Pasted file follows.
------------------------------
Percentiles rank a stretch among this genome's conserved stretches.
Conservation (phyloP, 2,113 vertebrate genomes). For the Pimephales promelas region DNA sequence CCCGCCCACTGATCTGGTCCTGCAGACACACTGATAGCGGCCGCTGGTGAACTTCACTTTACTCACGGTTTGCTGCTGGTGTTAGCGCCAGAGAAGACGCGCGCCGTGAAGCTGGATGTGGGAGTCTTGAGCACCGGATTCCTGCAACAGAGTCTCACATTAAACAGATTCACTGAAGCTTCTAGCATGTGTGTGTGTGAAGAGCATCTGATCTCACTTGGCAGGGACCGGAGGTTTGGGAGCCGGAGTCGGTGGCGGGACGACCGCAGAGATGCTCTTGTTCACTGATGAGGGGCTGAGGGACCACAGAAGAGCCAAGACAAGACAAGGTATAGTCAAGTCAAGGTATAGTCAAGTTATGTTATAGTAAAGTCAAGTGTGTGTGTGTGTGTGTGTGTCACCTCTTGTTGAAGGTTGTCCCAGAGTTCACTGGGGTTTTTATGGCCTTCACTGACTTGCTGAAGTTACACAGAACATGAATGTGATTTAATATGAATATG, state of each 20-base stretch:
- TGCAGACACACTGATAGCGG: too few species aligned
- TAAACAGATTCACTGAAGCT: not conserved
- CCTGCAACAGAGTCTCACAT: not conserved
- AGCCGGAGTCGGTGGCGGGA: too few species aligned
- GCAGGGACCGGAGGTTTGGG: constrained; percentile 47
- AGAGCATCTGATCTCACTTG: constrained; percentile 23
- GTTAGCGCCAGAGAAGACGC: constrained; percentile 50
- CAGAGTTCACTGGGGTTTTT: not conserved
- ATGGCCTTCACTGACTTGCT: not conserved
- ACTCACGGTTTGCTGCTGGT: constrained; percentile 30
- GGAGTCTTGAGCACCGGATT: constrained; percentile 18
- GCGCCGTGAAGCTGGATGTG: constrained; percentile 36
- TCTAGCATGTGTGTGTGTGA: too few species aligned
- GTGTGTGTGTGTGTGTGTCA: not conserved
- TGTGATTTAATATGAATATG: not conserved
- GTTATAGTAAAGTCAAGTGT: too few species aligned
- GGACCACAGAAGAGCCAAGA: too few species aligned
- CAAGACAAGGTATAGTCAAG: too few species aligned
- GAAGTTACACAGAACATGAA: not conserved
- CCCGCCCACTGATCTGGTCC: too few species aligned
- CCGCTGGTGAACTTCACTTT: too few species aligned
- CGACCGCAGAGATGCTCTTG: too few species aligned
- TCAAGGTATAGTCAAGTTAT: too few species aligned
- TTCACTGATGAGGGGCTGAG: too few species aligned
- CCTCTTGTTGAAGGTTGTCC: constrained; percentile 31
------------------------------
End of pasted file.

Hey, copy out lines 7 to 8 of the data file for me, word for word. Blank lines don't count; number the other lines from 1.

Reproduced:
- GCAGGGACCGGAGGTTTGGG: constrained; percentile 47
- AGAGCATCTGATCTCACTTG: constrained; percentile 23